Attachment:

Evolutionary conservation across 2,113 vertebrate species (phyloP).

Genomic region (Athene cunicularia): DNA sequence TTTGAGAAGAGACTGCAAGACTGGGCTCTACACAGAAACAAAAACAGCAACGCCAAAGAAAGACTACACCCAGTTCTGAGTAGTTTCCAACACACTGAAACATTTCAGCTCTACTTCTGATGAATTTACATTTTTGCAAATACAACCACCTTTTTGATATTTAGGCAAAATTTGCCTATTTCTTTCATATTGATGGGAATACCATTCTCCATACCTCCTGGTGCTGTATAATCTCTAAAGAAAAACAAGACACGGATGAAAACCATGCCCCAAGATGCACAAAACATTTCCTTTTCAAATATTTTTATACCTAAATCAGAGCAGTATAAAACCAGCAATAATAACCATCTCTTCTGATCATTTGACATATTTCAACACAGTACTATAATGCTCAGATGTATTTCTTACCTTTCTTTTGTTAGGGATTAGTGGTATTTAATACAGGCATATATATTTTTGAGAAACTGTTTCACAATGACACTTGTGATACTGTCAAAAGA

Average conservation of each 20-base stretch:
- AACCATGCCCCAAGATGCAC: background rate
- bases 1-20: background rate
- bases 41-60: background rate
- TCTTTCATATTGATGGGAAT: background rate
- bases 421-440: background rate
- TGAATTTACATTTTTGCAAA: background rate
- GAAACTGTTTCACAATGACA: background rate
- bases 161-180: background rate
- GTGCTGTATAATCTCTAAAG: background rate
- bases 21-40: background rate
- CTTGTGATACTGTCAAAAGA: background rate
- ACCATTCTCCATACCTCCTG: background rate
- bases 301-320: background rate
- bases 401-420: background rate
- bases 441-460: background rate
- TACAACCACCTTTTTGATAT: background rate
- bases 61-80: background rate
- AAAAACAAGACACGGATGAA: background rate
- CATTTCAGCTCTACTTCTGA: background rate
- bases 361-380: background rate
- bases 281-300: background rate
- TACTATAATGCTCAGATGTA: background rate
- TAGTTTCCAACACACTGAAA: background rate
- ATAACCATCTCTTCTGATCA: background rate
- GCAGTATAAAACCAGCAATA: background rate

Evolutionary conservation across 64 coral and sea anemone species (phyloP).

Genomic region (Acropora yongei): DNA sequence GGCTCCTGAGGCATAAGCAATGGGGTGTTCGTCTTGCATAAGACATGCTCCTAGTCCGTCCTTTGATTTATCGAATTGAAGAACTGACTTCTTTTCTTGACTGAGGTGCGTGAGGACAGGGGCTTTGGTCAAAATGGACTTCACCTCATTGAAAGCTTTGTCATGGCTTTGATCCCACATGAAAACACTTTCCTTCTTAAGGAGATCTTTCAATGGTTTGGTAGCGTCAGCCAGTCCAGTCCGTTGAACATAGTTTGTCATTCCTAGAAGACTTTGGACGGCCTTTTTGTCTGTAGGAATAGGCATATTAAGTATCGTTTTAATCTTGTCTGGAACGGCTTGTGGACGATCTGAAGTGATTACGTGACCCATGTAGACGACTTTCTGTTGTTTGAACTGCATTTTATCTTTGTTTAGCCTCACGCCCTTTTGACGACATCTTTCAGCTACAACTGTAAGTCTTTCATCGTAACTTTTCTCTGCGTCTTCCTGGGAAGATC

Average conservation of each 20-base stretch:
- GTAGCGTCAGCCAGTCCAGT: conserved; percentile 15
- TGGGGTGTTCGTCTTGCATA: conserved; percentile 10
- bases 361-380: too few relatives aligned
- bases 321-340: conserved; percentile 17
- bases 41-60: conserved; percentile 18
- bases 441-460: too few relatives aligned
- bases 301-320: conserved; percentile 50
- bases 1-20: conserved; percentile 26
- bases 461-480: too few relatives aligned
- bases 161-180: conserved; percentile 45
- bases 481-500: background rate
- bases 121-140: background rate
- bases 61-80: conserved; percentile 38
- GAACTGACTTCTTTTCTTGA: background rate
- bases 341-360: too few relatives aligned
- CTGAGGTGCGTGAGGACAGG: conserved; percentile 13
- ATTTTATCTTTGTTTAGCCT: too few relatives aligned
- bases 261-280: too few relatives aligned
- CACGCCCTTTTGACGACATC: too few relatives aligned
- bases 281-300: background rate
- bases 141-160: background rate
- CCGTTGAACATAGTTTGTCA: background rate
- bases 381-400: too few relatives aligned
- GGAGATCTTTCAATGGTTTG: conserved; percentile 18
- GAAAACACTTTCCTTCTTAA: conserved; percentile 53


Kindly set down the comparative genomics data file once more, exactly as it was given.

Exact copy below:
Evolutionary conservation across 2,113 vertebrate species (phyloP).

Genomic region (Athene cunicularia): DNA sequence TTTGAGAAGAGACTGCAAGACTGGGCTCTACACAGAAACAAAAACAGCAACGCCAAAGAAAGACTACACCCAGTTCTGAGTAGTTTCCAACACACTGAAACATTTCAGCTCTACTTCTGATGAATTTACATTTTTGCAAATACAACCACCTTTTTGATATTTAGGCAAAATTTGCCTATTTCTTTCATATTGATGGGAATACCATTCTCCATACCTCCTGGTGCTGTATAATCTCTAAAGAAAAACAAGACACGGATGAAAACCATGCCCCAAGATGCACAAAACATTTCCTTTTCAAATATTTTTATACCTAAATCAGAGCAGTATAAAACCAGCAATAATAACCATCTCTTCTGATCATTTGACATATTTCAACACAGTACTATAATGCTCAGATGTATTTCTTACCTTTCTTTTGTTAGGGATTAGTGGTATTTAATACAGGCATATATATTTTTGAGAAACTGTTTCACAATGACACTTGTGATACTGTCAAAAGA

Average conservation of each 20-base stretch:
- AACCATGCCCCAAGATGCAC: background rate
- bases 1-20: background rate
- bases 41-60: background rate
- TCTTTCATATTGATGGGAAT: background rate
- bases 421-440: background rate
- TGAATTTACATTTTTGCAAA: background rate
- GAAACTGTTTCACAATGACA: background rate
- bases 161-180: background rate
- GTGCTGTATAATCTCTAAAG: background rate
- bases 21-40: background rate
- CTTGTGATACTGTCAAAAGA: background rate
- ACCATTCTCCATACCTCCTG: background rate
- bases 301-320: background rate
- bases 401-420: background rate
- bases 441-460: background rate
- TACAACCACCTTTTTGATAT: background rate
- bases 61-80: background rate
- AAAAACAAGACACGGATGAA: background rate
- CATTTCAGCTCTACTTCTGA: background rate
- bases 361-380: background rate
- bases 281-300: background rate
- TACTATAATGCTCAGATGTA: background rate
- TAGTTTCCAACACACTGAAA: background rate
- ATAACCATCTCTTCTGATCA: background rate
- GCAGTATAAAACCAGCAATA: background rate

Evolutionary conservation across 64 coral and sea anemone species (phyloP).

Genomic region (Acropora yongei): DNA sequence GGCTCCTGAGGCATAAGCAATGGGGTGTTCGTCTTGCATAAGACATGCTCCTAGTCCGTCCTTTGATTTATCGAATTGAAGAACTGACTTCTTTTCTTGACTGAGGTGCGTGAGGACAGGGGCTTTGGTCAAAATGGACTTCACCTCATTGAAAGCTTTGTCATGGCTTTGATCCCACATGAAAACACTTTCCTTCTTAAGGAGATCTTTCAATGGTTTGGTAGCGTCAGCCAGTCCAGTCCGTTGAACATAGTTTGTCATTCCTAGAAGACTTTGGACGGCCTTTTTGTCTGTAGGAATAGGCATATTAAGTATCGTTTTAATCTTGTCTGGAACGGCTTGTGGACGATCTGAAGTGATTACGTGACCCATGTAGACGACTTTCTGTTGTTTGAACTGCATTTTATCTTTGTTTAGCCTCACGCCCTTTTGACGACATCTTTCAGCTACAACTGTAAGTCTTTCATCGTAACTTTTCTCTGCGTCTTCCTGGGAAGATC

Average conservation of each 20-base stretch:
- GTAGCGTCAGCCAGTCCAGT: conserved; percentile 15
- TGGGGTGTTCGTCTTGCATA: conserved; percentile 10
- bases 361-380: too few relatives aligned
- bases 321-340: conserved; percentile 17
- bases 41-60: conserved; percentile 18
- bases 441-460: too few relatives aligned
- bases 301-320: conserved; percentile 50
- bases 1-20: conserved; percentile 26
- bases 461-480: too few relatives aligned
- bases 161-180: conserved; percentile 45
- bases 481-500: background rate
- bases 121-140: background rate
- bases 61-80: conserved; percentile 38
- GAACTGACTTCTTTTCTTGA: background rate
- bases 341-360: too few relatives aligned
- CTGAGGTGCGTGAGGACAGG: conserved; percentile 13
- ATTTTATCTTTGTTTAGCCT: too few relatives aligned
- bases 261-280: too few relatives aligned
- CACGCCCTTTTGACGACATC: too few relatives aligned
- bases 281-300: background rate
- bases 141-160: background rate
- CCGTTGAACATAGTTTGTCA: background rate
- bases 381-400: too few relatives aligned
- GGAGATCTTTCAATGGTTTG: conserved; percentile 18
- GAAAACACTTTCCTTCTTAA: conserved; percentile 53